If * is passed as $count, or $count is greater than or equal to the size of the set, then all its elements are returned in random order.

method roll

multi method roll($count = 1)

Returns a lazy list of $count elements, each randomly selected from the set. Each random choice is made independently, like a separate die roll where each die face is a set element.

If * is passed as $count, the list is infinite.

method keys

Returns a list of all elements of the set.

method values

Returns a list containing as many True values as the set has elements.

method kv

Returns a list of the set's elements and True values interleaved.

method elems

method elems(--> Int)

The number of elements of the set.

method total

method total(--> Int)

The total of all the values of the QuantHash object. For a Setty object, this is just the number of elements.

method ACCEPTS

method ACCEPTS($other)

Returns True if $other and self contain all the same elements, and no others.

Methods supplied by class Any

SetHash inherits from class Any, which provides the following methods:

method ACCEPTS

multi method ACCEPTS(Any:D: Mu $other)

Returns True if $other === self (i.e. it checks object identity).

method any

Interprets the invocant as a list and creates an any-Junction from it.

method all

Interprets the invocant as a list and creates an all-Junction from it.

method one

Interprets the invocant as a list and creates an one-Junction from it.

method none

Interprets the invocant as a list and creates an none-Junction from it.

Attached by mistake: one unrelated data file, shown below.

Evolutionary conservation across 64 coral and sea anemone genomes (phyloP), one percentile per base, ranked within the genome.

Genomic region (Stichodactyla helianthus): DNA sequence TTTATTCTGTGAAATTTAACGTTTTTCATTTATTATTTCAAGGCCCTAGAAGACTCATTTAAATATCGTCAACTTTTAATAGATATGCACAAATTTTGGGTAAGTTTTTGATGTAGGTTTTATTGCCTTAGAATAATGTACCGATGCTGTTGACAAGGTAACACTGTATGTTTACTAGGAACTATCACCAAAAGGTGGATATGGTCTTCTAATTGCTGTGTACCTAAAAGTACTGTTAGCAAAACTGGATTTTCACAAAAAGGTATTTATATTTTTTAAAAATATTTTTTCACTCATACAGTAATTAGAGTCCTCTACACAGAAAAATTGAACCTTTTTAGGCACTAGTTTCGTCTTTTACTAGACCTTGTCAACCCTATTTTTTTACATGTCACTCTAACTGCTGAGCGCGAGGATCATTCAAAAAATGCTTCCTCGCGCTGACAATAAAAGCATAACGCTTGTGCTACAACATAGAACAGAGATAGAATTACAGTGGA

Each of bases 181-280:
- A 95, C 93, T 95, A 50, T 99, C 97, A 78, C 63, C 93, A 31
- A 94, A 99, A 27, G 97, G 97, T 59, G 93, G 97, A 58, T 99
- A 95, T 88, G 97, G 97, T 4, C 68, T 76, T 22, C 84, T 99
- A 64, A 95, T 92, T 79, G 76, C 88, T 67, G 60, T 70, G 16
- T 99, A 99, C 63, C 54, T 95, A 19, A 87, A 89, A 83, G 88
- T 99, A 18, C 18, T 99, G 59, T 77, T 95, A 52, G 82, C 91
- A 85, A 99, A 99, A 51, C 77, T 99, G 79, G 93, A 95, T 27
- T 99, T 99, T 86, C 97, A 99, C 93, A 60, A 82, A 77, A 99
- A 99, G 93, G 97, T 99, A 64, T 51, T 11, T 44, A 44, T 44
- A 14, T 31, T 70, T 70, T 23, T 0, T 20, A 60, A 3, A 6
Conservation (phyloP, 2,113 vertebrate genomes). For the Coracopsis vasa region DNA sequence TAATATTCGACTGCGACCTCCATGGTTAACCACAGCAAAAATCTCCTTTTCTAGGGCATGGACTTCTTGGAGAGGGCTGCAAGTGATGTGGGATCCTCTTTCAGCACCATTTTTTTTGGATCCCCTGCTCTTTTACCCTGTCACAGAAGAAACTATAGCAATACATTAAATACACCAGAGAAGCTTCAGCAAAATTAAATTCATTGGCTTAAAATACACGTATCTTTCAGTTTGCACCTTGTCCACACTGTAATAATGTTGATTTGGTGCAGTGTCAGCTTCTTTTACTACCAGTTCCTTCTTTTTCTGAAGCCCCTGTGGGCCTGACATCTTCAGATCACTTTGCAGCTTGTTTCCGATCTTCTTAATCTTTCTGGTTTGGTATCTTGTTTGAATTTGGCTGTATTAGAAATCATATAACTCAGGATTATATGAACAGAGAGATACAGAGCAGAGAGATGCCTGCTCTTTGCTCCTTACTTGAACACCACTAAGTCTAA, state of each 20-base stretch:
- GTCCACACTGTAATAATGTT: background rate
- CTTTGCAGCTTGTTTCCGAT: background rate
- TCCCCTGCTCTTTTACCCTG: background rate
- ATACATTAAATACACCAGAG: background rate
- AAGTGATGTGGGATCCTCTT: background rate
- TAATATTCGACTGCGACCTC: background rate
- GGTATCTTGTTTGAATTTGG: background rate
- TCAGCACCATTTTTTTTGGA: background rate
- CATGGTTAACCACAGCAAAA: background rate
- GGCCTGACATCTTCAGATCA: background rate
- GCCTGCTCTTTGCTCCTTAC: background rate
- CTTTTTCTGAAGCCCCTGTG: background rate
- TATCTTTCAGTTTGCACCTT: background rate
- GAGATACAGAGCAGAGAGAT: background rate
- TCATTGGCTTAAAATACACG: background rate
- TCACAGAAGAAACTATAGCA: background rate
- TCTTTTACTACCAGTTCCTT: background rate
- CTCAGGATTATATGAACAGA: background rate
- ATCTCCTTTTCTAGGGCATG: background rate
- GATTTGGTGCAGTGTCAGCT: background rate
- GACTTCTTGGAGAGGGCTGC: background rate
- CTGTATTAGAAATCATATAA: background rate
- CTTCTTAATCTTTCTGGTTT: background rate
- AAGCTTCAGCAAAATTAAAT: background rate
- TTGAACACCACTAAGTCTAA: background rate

Methods supplied by class Mu

SetHash inherits from class Mu, which provides the following methods:

method Str

multi method Str()   returns Str

Returns a string representation of the invocant, intended to be machine readable.

method clone

method clone(*%twiddles)

Creates a shallow clone of the invocant. If named arguments are passed to it, their values are used in every place where an attribute name matches the name of a named argument.

method new

multi method new(*%attrinit)

Default method for constructing (create + initialize) new objects of a class. This method expects only named arguments which are then used to initialize attributes with accessors of the same name.

Classes may provide their own new method to override this default.

method bless

method bless(*%attrinit) returns Mu:D

Lower-level object construction method than new.

Creates a new object of the same type as the invocant, uses the named arguments to initialize attributes, and returns the created object.

You can use this method when writing custom constructors:

class Point {
    has $.x;
    has $.y;
    multi method new($x, $y) {
        self.bless(:$x, :$y);
    }
}
my $p = Point.new(-1, 1);

(Though each time you write a custom constructor, remember that it makes subclassing harder).

method CREATE

method CREATE() returns Mu:D

Allocates a new object of the same type as the invocant, without initializing any attributes.

method print

multi method print() returns Bool:D

Prints value to $*OUT after stringification using .Str method without newline at end.

method say

multi method say() returns Bool:D

Prints value to $*OUT after stringification using .gist method with newline at end.

method ACCEPTS

multi method ACCEPTS(Mu:U: $other)

Performs a type check. Returns True if $other conforms to the invocant (which is always a type object or failure).

This is the method that is triggered on smart-matching against type objects, for example in if $var ~~ Int { ... }.

method WHICH

multi method WHICH() returns ObjAt:D

Returns an object of type ObjAt which uniquely identifies the object. Value types override this method which makes sure that two equivalent objects return the same return value from WHICH.